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Enthalpy Changes in Some Physical and Chemical Processes

The enthalpy changes for exothermic and endothermic reactions can be represented by energy level diagrams as shown in Fig. 16.4(a) and (b) respectively. In these diagrams, the energy levels of reactants and products are drawn on a vertical scale according to which a substance with higher heat content is represented higher up in the scale

thermochemical equations the fractional coefficients are also commonly used contrary to our usual practice for balancing the chemical equations. A thermochemical equation can be written in two ways:

(a)        Heat effect can be written as one of the term along with the products.

For example,

2SO2 (g) + O2 (g)  à  2SO3(g) + 694.6 KJ


(b)       Heat evolved or absorbed can be expressed in terms of Δ.H.

For example,

2SO2(g) + O2(g) à 2SO3(g) ; = – 694 .6 KJ.

It is very important to mention the physical states of various reactants and products while writing thermochemical equations because change of physical state is also accompanied by the enthalpy changes. For example:


When 1 mol of hydrogen gas reacts with f mol of oxygen gas to produce 1 mol of liquid water, 286 kJ of heat is produced.

H2 (g) + 1/2 O2(g) à H2O (l) ; ΔH = – 286 KJ

On the other hand, if 1 mol of water vapours is produced instead of 1 mol of liquid water, the value of ΔH will be different.

H2 (g) + 1/2 O2(g)  à  H2O(g) ; ΔH = – 249 KJ


Some Important Conventions about Thermochemical Equations


1. The coefficients of various substances of chemical equation represent the number of their respective moles. In thermodynamic interpretation of an equation, we never interpret the coefficients as number of molecules. Hence, it is acceptable to write coefficients in fractions wherever necessary.

2. The value of ΔH in a thermochemical equation corresponds to the enthalpy change taking place when a specified number of moles of various reactants and products (as indicated by the coefficients of the various substances in the chemical equation), are involved in the reaction.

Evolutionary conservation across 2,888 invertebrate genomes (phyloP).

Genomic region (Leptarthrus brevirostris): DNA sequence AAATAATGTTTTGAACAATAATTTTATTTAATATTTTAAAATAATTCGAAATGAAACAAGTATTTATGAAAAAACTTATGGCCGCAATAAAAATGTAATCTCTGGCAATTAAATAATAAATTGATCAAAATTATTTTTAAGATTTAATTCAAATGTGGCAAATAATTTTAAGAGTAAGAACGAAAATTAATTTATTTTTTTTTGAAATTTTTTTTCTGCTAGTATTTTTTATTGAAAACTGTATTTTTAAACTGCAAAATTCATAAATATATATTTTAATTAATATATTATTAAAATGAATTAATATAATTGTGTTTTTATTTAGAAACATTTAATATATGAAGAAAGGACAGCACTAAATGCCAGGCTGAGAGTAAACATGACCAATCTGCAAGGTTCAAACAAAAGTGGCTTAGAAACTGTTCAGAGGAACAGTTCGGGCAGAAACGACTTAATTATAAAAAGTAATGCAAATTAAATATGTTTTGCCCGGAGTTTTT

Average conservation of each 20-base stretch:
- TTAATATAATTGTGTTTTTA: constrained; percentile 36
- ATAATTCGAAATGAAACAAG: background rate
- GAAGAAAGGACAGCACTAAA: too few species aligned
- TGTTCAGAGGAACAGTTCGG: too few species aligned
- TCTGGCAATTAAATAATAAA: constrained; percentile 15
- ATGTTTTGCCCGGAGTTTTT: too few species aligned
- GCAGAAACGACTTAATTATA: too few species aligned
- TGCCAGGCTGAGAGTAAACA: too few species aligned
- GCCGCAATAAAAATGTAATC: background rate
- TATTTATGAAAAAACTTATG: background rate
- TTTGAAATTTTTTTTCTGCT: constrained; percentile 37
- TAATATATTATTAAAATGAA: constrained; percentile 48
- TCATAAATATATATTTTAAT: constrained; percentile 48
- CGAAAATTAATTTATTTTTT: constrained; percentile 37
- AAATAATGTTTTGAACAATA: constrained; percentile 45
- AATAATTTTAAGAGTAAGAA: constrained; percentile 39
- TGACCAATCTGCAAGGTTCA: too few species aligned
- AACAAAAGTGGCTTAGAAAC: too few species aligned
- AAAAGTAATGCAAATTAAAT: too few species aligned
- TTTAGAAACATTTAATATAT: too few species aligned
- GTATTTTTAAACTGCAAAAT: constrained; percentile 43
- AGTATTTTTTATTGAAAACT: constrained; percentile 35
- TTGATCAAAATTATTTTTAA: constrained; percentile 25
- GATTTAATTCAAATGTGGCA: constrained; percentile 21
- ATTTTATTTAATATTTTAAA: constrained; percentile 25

3. In case of the coefficients in the chemical equation are multiplied or divided by some integer, the ΔH value must also be multiplied or divided by the same integer. For example:

H2 (g) + 1/2 O2(g)  à  H2O(g) ; ΔH = – 286 KJ

If the whole equation is multiplied by 2, the MI for the new thermochemical equation is given as:

2H2 (g) + O2 (g) à 2H2 O (l)

ΔH = 2 x ( – 286) KJ = – 572 KJ


4. When a chemical equation is reversed, the magnitude of the Mf remains same, however, its sign is reversed. For example, if ΔH is +ve for the forward reaction, it would be negative for the reverse reaction.


H2(g) + 1/2 O2(g) à H2O(l) ; ΔH = – 286 KJ

H2O (l) à H2(g)  + 1/2  O2 (g) ; ΔH = – 286 KJ


The thermochemical equations for some exothermic and endothermic reactions are given as follows:

Exothermic reactions(ΔH = -ve):

H2(g) + 1/2 O2(g) à H2O(l) ; ΔH = – 286.0 KJ

CH4(g) + 2O2 (g) à CO2(g) + 2H2O(l) ;

ΔH = – 890.4 KJ

N2 (g) + 3H2(g) à 2NH3(g) ; ΔH = – 92.3 KJ



 Whenever a substance undergoes any physical or chemical transformations, energy changes also accompany them. In this section we shall” study the enthalpy changes involved in some physical processes like evaporation, fusion, dissolution, etc. We shall also become familiar with the energy changes involved in some chemical processes, like combustion, hydration, etc.